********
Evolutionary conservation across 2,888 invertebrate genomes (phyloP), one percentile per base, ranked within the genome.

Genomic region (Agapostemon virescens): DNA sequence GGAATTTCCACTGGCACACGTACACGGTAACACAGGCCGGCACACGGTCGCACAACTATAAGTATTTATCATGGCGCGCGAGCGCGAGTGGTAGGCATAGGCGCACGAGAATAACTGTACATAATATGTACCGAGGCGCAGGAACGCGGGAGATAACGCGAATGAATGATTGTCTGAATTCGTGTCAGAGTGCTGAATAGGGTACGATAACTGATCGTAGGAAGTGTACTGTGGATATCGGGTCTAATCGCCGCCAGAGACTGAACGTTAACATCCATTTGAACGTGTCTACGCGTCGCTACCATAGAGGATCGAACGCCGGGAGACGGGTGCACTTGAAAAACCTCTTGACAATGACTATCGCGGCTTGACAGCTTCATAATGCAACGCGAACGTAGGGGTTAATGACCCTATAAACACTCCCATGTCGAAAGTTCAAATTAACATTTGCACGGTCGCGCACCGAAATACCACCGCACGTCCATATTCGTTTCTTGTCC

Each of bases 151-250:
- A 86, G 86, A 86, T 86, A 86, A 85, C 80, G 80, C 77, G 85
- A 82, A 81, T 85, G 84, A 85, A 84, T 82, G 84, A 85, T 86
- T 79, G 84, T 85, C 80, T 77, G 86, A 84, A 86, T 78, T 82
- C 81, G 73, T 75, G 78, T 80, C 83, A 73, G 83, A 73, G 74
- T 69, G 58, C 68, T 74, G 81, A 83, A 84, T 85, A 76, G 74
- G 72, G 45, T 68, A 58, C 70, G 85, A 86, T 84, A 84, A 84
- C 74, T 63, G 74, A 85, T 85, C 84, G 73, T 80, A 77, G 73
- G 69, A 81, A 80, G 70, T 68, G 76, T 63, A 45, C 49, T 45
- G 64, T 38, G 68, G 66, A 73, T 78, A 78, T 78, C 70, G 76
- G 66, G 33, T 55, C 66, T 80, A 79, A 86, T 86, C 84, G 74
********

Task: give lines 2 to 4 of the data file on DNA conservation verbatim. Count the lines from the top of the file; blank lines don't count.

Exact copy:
Genomic region (Agapostemon virescens): DNA sequence GGAATTTCCACTGGCACACGTACACGGTAACACAGGCCGGCACACGGTCGCACAACTATAAGTATTTATCATGGCGCGCGAGCGCGAGTGGTAGGCATAGGCGCACGAGAATAACTGTACATAATATGTACCGAGGCGCAGGAACGCGGGAGATAACGCGAATGAATGATTGTCTGAATTCGTGTCAGAGTGCTGAATAGGGTACGATAACTGATCGTAGGAAGTGTACTGTGGATATCGGGTCTAATCGCCGCCAGAGACTGAACGTTAACATCCATTTGAACGTGTCTACGCGTCGCTACCATAGAGGATCGAACGCCGGGAGACGGGTGCACTTGAAAAACCTCTTGACAATGACTATCGCGGCTTGACAGCTTCATAATGCAACGCGAACGTAGGGGTTAATGACCCTATAAACACTCCCATGTCGAAAGTTCAAATTAACATTTGCACGGTCGCGCACCGAAATACCACCGCACGTCCATATTCGTTTCTTGTCC

Each of bases 151-250:
- A 86, G 86, A 86, T 86, A 86, A 85, C 80, G 80, C 77, G 85